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Jetbeam E1 Titanium Flashlight Review
|Battery config.||1*CR123A / 16340|
|Review date||February 2021|
Jetbeam has built many good looking titanium flashlights in the past. Ones like the Jetbeam TC R2, TCR3 and TCR20 to name a few old ones. And it’s nice seeing Jetbeam continue making these special editions. Another one I reviewed some time ago, was the Jetbeam DM25, another interesting-looking titanium flashlight.
The Jetbeam E1 arrived in the same orange plastic box as the DM25. I already complained about the lack of professionality of Jetbeam’s packaging in the Jetbeam RRT M1X and RRT M2S reviews, but I will do it again. Why don’t they make a nice original package for this kind of premium flashlight? I have no idea. But they could have spent a few extra dollars by making it a real collector’s item with a beautiful display box. But no, they just took a $1 box of AliExpress and dropped the flashlight in. And this time they even forgot to add a manual.
- The Jetbeam E1
- 1 spare o-ring
Handling of the light
I love the design of this flashlight. That is the main reason I got it. I didn’t care for the battery type at first, but it would have been nice if they made it 2mm wider to fit 18350 batteries, which have almost double the capacity of 16340 batteries.
The flashlight body is tapered towards the rear. At the narrowest part is a ring with holes, which looks like a cigar grip ring. And the only place that this flashlight has relatively sharp edges, it’s here. They aren’t razor sharp, but they do feel painful when you push on them.
There is only 1 switch, that is in the tail cap. It’s a forward clicky switch, so you can use it momentarily, but it will also change modes.
Build Quality, and Warranty
When it comes to its build quality, I am not 100% sure how to rate this. It looks really good, and all parts fit well, but there is a high pitch noise that I can hear in the lower modes. This could mean some parts aren’t tightened enough.
The whole flashlight can be taken apart because no Loctite or glue is used anywhere. You can get access to all parts and pieces without a problem. Still I don’t really know where the high pitch sound comes from, but at times it’s gone.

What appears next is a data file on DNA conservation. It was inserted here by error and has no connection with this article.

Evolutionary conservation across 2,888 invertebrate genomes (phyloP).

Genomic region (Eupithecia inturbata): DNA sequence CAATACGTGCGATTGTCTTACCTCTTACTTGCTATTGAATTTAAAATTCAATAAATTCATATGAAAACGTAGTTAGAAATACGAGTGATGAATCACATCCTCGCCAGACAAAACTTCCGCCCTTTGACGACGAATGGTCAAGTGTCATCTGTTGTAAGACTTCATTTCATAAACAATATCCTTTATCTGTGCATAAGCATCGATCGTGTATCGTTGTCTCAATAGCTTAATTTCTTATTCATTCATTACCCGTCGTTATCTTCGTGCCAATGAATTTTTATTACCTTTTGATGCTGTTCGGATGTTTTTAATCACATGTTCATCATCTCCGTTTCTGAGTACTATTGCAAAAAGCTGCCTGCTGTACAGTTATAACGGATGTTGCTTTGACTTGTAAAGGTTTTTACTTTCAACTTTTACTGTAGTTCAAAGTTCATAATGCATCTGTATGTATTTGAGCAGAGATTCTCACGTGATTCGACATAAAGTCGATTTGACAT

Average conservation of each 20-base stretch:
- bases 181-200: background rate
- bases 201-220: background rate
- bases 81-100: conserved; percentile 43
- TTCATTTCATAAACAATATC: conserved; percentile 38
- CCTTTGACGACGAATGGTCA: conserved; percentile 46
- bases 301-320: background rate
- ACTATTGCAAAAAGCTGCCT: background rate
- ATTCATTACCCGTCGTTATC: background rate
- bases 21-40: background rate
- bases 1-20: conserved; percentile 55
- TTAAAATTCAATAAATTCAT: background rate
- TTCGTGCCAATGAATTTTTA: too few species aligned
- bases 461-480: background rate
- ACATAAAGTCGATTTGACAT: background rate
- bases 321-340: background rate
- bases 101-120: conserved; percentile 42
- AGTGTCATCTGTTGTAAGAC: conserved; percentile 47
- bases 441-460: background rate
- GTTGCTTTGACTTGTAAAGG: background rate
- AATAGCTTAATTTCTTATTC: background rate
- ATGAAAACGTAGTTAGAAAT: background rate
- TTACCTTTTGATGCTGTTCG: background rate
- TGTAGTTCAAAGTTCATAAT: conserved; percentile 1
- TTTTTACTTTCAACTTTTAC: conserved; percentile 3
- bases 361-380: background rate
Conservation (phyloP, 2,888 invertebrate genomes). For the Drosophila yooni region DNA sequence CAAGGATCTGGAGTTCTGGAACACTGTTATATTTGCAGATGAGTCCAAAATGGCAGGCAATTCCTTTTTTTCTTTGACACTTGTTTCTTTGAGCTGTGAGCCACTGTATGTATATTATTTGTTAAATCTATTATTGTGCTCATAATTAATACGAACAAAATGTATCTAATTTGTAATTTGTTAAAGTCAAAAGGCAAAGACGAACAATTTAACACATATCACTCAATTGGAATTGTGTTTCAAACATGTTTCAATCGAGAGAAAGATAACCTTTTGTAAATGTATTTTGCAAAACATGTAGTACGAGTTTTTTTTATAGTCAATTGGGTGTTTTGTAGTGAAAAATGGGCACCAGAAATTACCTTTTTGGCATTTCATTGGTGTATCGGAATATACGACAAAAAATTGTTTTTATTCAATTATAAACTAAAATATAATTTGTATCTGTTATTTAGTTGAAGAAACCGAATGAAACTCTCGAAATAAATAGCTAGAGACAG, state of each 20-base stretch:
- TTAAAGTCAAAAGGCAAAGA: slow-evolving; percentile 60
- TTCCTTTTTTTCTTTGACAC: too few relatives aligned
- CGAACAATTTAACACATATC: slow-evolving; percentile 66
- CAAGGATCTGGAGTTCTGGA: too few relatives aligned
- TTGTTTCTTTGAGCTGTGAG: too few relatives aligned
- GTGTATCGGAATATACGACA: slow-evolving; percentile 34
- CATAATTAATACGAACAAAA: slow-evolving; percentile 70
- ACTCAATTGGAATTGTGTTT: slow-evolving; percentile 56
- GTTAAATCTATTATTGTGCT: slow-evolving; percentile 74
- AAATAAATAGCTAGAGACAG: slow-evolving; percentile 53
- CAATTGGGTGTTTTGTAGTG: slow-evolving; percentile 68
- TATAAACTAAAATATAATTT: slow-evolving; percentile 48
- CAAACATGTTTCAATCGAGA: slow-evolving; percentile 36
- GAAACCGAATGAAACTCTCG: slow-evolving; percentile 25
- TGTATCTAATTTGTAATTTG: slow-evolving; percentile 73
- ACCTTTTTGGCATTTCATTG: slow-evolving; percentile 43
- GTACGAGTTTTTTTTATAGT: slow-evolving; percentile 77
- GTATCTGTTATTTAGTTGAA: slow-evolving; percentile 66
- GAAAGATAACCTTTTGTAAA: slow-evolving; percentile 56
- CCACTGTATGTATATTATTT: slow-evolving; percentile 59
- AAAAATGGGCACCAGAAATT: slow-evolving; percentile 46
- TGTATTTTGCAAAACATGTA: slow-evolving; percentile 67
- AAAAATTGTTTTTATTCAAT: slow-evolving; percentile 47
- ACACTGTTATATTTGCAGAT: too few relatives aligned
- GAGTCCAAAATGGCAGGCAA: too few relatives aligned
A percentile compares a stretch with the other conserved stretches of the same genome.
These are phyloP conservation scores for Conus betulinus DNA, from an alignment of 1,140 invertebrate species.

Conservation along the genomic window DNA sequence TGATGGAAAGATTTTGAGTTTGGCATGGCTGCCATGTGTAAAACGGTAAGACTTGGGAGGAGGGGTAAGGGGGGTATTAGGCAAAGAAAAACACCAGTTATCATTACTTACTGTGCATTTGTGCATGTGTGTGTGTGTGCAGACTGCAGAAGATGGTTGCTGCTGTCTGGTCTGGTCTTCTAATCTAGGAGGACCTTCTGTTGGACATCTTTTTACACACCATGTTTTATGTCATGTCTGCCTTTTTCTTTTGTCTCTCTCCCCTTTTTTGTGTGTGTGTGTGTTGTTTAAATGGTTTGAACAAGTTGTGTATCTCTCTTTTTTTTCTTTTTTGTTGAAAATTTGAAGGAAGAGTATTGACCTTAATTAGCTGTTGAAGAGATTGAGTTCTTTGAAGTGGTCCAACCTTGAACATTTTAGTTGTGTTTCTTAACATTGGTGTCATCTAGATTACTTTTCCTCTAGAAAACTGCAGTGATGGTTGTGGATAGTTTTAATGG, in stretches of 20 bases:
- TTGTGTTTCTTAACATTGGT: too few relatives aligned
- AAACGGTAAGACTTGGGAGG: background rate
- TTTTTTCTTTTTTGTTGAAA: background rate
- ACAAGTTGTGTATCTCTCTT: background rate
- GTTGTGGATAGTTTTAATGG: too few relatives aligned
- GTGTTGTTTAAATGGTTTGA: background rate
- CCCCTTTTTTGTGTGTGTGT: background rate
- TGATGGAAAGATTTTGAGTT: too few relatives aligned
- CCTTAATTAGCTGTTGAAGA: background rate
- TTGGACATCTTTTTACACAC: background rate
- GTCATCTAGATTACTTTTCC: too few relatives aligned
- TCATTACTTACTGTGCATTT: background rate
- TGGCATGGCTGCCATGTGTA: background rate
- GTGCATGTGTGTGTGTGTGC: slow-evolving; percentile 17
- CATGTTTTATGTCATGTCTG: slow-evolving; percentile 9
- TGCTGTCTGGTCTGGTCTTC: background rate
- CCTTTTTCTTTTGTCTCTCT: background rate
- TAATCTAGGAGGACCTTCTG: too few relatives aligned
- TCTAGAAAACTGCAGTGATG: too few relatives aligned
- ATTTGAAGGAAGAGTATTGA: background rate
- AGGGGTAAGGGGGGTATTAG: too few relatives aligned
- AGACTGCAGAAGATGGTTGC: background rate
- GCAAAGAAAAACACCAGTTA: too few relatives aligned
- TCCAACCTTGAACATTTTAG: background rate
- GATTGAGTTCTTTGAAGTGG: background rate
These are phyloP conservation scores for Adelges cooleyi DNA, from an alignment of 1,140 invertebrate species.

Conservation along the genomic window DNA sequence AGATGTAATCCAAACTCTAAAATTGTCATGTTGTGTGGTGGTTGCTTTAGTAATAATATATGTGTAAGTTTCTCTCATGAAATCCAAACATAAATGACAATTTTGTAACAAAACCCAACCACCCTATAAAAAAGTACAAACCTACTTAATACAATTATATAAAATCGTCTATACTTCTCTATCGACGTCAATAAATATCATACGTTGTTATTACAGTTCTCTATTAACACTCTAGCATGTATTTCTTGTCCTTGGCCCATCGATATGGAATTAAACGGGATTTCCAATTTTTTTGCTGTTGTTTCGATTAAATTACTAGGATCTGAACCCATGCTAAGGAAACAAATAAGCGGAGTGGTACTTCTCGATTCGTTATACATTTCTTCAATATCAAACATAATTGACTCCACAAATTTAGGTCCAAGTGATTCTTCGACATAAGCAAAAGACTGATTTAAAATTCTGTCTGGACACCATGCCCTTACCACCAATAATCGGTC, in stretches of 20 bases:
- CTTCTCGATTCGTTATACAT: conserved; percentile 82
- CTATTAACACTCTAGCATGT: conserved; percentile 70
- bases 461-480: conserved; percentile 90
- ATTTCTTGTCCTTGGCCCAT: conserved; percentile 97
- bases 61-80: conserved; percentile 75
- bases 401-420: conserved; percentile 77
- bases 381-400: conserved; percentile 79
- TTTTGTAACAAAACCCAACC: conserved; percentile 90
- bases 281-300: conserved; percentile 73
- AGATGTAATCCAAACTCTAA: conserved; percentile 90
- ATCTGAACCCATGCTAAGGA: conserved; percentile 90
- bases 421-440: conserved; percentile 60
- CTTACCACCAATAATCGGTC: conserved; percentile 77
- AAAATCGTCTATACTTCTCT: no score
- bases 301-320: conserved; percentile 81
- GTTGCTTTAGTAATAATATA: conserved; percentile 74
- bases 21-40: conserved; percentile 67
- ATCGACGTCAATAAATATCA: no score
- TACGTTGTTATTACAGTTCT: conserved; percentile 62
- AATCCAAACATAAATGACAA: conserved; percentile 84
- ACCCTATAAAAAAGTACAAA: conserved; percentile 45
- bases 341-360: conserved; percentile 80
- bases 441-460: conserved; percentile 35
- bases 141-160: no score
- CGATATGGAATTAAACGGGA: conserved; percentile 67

In terms of sharp edges, the Jetbeam E1 isn’t particularly smooth on all the corners. The cigar grip titanium ring (the one with the holes) has some relatively sharp corners. It’s not sharp enough to cut your fingers, but it doesn’t feel too comfortable when pushing the edges onto your skin.
Since there is no manual, nor any papers related to warranty, I really don’t know anything to say about warranty. I assume their standard terms are in place, which you can find here: http://www.jetbeamlight.com/services_c11.html
LED, Lens, Bezel, and Reflector
The Jetbeam E1 works with modules, and mine came with a single CREE XP-L and is supposed to produce 1300 lumens. But since this is a titanium flashlight and they use modules with an LED and driver, the likeliness this is going to produce 1300 lumens is very slim. They might have copied the specs from the triple emitter, which should be powerful enough to reach 1300 lumens.
A single Cree XP-L in a smooth reflector does show some artifacts, but you can always use some DC Fix to clean up that beam. It does have a defined hotspot. One more thing I noticed. Usually, AR (anti-reflective) coated lenses have a purple hue, but the one on the E1 has a blue hue.
The bezel is flat, so you can’t see when the flashlight is on, putting the flashlight with the head down. only the high pitch sound will warn you if that happens.
And if you’re into trits.. please read that carefully.. the Jetbeam E1 has 3 slots in the tail switch, 6 in the tailcap, and 6 in the side of the head.
Trit slots are measured:
- In head: 6 pieces with the following diameters: 6.8mm long x 1.57mm
- In tailcap: 6 pieces with the following diameters: 8.26mm long x 1.9mm (but the slots are longer, probably 12.5mm from bottom to top and entrance from the top is only 1.8mm
- In tail switch: 6 pieces with the following diameters: 6.25mm x 1.52mm
- Length: 96.16 mm / 3.785”
- Bezel diameter: 29.2 mm / 1.15″
- Head diameter widest: 30.47 mm / 1.199 ”
- Body diameter narrowest point: 19 mm / 0.75”
- Empty: 82.8 g / 2.92 oz
- With Trustfire 16340 battery: 101.5 g / 3.58 oz
Some excellent EDC flashlights compared:
From left to right: Jetbeam E1 (16340), Reylight Krystal (18350) Reylight Triple Ti (18350) Jetbeam V10R Ti (16340), Jetbeam DM25 (18350)
Driver & User Interface:
Here comes probably one of the worst parts. And this is one of my main rants here. The UI is horrible, including the PWM and a high pitch noise. Blinky modes are accessible from every mode with 2 quick clicks. It happens often that you accidentally get into a blinky mode when you’re switching modes. I have never seen this kind of horrible UI. (It’s probably worse than the next-mode memory UI). The switch is a forward clicky by the way.
The driver diameter is exactly 20mm, so I hope to find a replaceable driver for this one to make it perform as well as it looks. This is really a shame.